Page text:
What does this opening phrase mean: Jesus, thy blood and righteousness? Notice the repetition of this theme through out the hymn: These things are my beauty, my glorious dress (stanza 1). Arrayed in these I shall lift up my head, even in the midst of “flaming worlds” (stanza 1). Through these two things I am fully absolved from sin, fear, guilt and shame (stanza 2). My plea to enter the eternal rest is that “Jesus hath lived, hath died for me.” (stanza 3). Now we are getting closer to the meaning of the opening phrase, but lets look further: The final stanza repeats the phrase, not just for the author, but for all, all who are banished, all who are dead. Here is what they must hear, and rejoice in: That their beauty, their glorious dress, is Jesus, thy blood and righteousness.
It is not enough that Jesus died for our sins (thy blood ); that only takes away our guilt and condemnation. We not only need our sins taken away, to be able to stand before the Judge of all the earth, we need a positive righteousness (Jesus, thy righteousness). That is why Jesus didn’t just drop from the sky go to the cross and then return to his Father. He had to live a sinless life here among us to provide us with that righteousness. That is what Paul means in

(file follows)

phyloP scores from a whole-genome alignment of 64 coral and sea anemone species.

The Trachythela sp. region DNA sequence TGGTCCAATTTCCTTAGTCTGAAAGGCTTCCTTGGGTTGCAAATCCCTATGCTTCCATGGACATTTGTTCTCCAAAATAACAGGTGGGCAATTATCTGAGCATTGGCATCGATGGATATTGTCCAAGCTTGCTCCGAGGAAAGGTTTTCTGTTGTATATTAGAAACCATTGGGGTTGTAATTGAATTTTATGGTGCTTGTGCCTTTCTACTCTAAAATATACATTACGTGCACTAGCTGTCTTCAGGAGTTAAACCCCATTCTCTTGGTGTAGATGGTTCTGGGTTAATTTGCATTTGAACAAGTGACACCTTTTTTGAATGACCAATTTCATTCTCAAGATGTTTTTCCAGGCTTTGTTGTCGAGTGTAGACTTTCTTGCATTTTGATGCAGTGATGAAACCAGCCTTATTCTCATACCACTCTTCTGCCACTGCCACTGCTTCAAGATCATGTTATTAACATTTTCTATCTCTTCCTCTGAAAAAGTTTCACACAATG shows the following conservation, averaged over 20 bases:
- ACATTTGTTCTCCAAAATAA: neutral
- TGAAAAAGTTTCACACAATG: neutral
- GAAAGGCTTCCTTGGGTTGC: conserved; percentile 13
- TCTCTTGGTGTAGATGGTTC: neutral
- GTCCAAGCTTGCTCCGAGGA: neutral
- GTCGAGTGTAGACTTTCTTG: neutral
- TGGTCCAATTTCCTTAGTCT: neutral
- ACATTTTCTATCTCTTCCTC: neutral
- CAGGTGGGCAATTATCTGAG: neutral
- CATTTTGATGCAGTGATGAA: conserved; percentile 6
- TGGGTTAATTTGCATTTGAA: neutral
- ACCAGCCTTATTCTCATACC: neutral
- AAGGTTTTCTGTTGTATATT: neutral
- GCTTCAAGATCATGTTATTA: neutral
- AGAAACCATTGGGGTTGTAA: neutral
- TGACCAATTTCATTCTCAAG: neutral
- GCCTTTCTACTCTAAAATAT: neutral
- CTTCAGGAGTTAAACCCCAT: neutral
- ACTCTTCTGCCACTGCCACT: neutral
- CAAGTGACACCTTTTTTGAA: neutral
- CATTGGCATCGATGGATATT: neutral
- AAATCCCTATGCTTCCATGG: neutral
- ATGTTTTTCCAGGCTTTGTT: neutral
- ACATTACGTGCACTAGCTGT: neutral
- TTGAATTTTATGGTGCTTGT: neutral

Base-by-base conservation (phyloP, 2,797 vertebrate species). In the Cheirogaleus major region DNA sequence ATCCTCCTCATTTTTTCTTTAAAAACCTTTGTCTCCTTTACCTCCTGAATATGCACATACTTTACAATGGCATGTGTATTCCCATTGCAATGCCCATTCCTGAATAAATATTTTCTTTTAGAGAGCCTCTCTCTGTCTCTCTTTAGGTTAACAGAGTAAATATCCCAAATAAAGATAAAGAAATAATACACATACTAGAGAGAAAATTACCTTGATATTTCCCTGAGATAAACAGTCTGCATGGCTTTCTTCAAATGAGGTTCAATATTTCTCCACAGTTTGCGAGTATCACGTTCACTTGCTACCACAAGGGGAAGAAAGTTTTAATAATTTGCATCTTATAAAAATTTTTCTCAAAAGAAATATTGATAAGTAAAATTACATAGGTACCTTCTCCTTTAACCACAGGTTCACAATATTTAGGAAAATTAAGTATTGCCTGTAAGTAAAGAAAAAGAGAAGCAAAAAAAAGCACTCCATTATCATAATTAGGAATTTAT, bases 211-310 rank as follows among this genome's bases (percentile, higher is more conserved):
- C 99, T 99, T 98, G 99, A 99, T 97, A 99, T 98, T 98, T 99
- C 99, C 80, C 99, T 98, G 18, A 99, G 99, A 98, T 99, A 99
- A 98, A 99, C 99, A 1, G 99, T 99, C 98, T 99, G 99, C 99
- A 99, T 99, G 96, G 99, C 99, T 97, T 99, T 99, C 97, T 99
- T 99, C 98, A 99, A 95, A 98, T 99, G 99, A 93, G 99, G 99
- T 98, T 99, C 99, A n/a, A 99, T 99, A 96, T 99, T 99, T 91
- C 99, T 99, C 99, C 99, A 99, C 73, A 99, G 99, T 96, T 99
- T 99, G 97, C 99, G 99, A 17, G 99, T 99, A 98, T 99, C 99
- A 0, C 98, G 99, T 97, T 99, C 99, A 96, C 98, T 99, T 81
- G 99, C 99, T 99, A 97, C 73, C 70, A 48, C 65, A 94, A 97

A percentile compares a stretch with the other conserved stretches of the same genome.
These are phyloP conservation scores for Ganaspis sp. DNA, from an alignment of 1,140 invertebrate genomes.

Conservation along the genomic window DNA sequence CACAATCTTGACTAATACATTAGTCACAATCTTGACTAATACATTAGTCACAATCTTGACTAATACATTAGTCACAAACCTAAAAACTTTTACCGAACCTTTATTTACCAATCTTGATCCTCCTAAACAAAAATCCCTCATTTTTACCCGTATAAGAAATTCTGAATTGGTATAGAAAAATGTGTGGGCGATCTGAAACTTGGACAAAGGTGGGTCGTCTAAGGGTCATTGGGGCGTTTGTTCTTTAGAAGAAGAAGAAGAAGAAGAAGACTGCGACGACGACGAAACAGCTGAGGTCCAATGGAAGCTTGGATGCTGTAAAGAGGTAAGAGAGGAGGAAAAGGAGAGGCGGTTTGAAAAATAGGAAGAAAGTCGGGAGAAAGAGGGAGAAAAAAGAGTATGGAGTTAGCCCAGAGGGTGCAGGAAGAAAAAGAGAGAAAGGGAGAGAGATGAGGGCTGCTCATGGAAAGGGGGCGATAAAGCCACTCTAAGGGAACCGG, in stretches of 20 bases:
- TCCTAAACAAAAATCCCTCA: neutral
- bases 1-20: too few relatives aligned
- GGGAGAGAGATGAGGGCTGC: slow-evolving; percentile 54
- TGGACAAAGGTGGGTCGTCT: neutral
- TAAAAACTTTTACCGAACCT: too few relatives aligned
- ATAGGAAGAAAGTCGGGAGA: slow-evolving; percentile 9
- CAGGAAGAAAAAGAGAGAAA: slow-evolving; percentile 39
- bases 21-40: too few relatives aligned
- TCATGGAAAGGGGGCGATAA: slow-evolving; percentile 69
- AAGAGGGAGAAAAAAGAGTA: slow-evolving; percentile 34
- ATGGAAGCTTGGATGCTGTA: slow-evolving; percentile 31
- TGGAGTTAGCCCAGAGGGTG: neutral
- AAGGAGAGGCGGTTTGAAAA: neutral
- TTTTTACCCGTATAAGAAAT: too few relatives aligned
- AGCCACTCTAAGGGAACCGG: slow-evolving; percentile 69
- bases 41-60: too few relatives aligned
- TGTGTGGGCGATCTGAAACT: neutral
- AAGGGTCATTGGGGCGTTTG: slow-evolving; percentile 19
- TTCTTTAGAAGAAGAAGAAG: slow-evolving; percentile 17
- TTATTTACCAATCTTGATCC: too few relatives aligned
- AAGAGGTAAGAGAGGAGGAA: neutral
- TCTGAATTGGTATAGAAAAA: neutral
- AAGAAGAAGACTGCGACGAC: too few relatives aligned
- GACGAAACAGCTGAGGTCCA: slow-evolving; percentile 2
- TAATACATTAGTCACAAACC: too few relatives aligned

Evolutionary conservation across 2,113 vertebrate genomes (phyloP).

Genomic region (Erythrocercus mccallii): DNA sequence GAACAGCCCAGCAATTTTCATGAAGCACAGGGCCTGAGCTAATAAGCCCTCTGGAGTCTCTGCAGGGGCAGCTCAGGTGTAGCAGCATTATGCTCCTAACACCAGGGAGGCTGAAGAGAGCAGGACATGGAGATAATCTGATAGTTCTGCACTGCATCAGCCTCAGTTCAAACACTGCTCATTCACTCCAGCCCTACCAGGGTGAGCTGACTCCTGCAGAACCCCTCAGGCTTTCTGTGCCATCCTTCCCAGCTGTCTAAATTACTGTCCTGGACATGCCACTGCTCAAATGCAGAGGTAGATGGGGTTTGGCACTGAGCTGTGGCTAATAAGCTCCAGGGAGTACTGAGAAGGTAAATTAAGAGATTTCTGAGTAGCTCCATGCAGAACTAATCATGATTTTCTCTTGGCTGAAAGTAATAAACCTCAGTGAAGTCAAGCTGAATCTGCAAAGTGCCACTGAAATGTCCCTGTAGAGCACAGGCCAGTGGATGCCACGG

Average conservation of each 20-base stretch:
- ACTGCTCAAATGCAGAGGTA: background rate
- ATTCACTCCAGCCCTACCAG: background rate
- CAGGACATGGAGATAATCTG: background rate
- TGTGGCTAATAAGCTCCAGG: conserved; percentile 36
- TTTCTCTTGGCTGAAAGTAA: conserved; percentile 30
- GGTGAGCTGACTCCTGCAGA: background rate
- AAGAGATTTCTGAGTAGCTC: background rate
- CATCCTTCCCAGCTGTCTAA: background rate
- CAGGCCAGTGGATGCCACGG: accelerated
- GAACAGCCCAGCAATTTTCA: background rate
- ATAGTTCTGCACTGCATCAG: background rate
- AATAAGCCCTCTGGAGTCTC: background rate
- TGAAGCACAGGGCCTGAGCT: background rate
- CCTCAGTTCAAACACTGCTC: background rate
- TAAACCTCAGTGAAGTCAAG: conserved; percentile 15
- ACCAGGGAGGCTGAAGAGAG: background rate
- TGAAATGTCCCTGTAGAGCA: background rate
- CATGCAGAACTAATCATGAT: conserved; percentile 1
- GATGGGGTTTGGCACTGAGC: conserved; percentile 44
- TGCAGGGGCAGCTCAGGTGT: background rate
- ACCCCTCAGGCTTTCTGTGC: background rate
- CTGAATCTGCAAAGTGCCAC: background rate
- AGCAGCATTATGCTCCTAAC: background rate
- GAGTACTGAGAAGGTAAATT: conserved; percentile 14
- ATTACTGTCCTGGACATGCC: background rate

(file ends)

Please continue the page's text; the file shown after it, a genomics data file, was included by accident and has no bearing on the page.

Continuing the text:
2 Corinthians 5:21: For our sake he made him to be sin who knew no sin, so that in him we might become the righteousness of God. The blood and righteousness in this hymn represents the two-fold gift of God in Christ through faith to us; the gift of the removal of our sin guilt, and the putting on of an alien righteousness (Romans 1:16,17) that makes us acceptable to God, in Christ Jesus, our Lord. Look at the words now listed below, and sing along with the mp3 file posted to the right. To God be all the glory.